Art in Print
An Artist’s Secret Life Behind Bars
On Thursday in New York, Jesse Krimes opened his first solo gallery show, Marking Time in America: The Prison Works (2009-2013). It was the latest turn in a story that began with his 2009 arrest at age 26 for a drug offense in his native Lancaster, Pa.
While Mr. Krimes has yet to sell any of his jail-made art, his work has drawn considerable attention, particularly in the vocal arenas of prison reform and social justice. The government-run Paris art space Palais de Tokyo showed Mr. Krimes’s work last year. An art-school gallery at Philadelphia’s Drexel University followed. His art appeared in a large-scale pop-up exhibit coinciding with the Democratic National Convention in Philadelphia and featuring pieces by Keith Haring and Banksy.
Sotheby’s Quarterly Results Top Expectations
Sotheby’s revenue fell on lower agency commissions and fees and inventory sales in the latest quarter, though profitability improved as the auction house faces a fresh round of activist pressure. Results came in better than expected, pushing shares in the company 13% higher to $36.49 in 4 p.m. trading Monday.
“While we would certainly prefer to see a stronger art market, we are pleased with the progress we have been making on our strategic initiatives and the beneficial changes to our team and organization,” said Chief Executive Tad Smith. “When the art market improves—and it certainly will—our company is poised to do very well for shareholders.” Until then, Mr. Smith said, the company will continue being careful with its capital.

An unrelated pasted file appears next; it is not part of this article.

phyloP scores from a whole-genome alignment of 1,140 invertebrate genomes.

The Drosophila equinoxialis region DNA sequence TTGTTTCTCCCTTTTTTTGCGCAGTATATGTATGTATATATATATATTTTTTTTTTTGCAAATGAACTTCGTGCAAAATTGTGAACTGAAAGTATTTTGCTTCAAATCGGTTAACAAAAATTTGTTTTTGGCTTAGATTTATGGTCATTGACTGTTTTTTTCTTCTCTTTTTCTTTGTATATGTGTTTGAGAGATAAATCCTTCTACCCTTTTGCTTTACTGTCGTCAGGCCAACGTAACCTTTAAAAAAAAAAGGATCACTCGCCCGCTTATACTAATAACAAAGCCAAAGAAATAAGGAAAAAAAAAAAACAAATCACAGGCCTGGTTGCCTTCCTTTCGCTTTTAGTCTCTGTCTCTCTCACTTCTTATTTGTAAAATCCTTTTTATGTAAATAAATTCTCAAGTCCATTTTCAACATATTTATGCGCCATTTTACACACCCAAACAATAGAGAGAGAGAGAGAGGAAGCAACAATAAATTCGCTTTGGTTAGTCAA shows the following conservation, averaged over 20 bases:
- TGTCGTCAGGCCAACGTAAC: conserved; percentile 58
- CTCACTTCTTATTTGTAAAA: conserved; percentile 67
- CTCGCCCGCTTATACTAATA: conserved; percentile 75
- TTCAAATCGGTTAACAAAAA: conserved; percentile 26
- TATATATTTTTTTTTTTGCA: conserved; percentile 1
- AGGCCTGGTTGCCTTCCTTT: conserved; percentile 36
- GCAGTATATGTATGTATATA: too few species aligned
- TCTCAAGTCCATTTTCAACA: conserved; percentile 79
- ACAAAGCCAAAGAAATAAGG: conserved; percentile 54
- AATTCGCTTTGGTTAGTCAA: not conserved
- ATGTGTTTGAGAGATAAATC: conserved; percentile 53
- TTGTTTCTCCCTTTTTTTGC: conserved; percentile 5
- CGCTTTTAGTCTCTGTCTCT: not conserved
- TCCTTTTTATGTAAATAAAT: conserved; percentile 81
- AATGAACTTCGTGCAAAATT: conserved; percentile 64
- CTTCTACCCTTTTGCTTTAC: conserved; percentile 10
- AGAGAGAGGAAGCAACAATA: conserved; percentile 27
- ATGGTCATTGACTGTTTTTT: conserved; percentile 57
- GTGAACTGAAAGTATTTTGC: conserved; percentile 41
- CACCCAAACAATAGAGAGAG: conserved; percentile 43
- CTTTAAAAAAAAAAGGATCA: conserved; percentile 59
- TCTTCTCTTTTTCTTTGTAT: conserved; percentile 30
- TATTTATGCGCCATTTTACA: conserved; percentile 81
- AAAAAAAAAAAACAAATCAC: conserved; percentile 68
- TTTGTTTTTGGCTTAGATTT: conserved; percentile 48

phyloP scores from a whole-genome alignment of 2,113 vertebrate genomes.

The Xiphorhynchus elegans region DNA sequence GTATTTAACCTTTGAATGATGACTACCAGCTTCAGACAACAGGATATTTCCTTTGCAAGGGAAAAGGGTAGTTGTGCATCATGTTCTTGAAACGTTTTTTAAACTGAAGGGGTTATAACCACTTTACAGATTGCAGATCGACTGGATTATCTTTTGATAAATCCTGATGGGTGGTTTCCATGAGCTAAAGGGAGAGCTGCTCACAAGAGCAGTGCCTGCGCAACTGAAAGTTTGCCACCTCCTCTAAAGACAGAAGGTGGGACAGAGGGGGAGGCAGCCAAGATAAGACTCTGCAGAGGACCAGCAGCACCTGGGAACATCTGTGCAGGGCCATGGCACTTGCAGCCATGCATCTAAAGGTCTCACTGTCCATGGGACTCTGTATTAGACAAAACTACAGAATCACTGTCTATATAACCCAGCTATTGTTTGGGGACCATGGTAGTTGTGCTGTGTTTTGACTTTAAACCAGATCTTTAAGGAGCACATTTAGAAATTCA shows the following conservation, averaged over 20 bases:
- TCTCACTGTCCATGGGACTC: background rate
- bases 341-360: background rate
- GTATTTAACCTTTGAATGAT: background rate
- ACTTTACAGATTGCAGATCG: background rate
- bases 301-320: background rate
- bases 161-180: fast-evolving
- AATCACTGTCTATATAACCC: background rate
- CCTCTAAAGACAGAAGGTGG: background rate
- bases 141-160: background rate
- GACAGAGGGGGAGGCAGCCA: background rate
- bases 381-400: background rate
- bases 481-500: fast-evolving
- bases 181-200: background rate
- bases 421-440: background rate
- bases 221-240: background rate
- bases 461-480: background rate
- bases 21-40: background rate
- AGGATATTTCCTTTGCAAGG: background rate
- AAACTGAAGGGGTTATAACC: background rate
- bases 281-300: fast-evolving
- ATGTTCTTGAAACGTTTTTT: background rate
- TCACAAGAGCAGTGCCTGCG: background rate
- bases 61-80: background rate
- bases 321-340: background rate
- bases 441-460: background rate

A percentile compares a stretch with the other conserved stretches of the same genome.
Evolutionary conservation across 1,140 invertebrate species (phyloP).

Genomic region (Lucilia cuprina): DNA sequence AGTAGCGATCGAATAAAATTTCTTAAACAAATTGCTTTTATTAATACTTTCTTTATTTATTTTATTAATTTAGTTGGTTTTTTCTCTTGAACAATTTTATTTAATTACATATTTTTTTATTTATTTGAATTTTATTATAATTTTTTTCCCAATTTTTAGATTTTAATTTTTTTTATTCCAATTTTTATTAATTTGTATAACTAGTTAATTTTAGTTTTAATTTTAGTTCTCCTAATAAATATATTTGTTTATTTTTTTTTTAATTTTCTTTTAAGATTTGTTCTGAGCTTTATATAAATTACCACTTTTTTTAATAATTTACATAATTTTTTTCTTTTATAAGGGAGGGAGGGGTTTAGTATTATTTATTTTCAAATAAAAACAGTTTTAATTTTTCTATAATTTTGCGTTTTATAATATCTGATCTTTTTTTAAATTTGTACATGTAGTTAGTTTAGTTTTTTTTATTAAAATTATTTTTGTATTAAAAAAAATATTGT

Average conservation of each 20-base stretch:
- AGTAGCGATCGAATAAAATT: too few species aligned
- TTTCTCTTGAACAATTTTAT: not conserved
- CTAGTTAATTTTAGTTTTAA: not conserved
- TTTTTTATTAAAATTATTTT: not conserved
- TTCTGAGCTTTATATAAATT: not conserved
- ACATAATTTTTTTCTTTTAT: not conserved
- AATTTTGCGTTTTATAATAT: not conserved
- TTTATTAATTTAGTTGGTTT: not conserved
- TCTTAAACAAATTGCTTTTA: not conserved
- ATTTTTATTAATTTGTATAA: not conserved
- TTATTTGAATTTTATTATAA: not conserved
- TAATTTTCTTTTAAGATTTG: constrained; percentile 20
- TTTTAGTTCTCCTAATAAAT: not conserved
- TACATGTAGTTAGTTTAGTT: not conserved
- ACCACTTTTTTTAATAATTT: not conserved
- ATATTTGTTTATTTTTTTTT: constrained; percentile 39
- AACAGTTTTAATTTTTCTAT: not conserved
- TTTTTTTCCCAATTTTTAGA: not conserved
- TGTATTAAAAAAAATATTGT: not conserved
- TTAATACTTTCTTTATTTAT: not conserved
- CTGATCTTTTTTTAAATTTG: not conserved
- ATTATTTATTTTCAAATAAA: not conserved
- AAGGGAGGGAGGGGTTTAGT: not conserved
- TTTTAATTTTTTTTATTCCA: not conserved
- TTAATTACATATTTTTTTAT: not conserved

Lost 500-year-old artwork bought at flea market for a few euros
A long-lost 500-year-old engraving by the German Renaissance master Albrecht Durer has been found on sale for a few euros in a French flea market. The artwork was spotted by a retired French archaeologist and art collector, who couldn’t believe his luck when he snapped it up for a fraction of its value. But when he saw the stamp of a German museum on the back of the engraving, the collector decided to return it as an anonymous donation.
The Staatsgalerie in Stuttgart said the work had been missing since the end of the Second World War. The copperplate engraving, entitled ‘Mary Crowned by an Angel’, dates from 1520 and is “in very good condition”, Anette Frankenberger, an expert at the museum, told the AFP news agency. It appeared to have been kept wrapped in paper, which had helped preserve it.
Via The Telegraph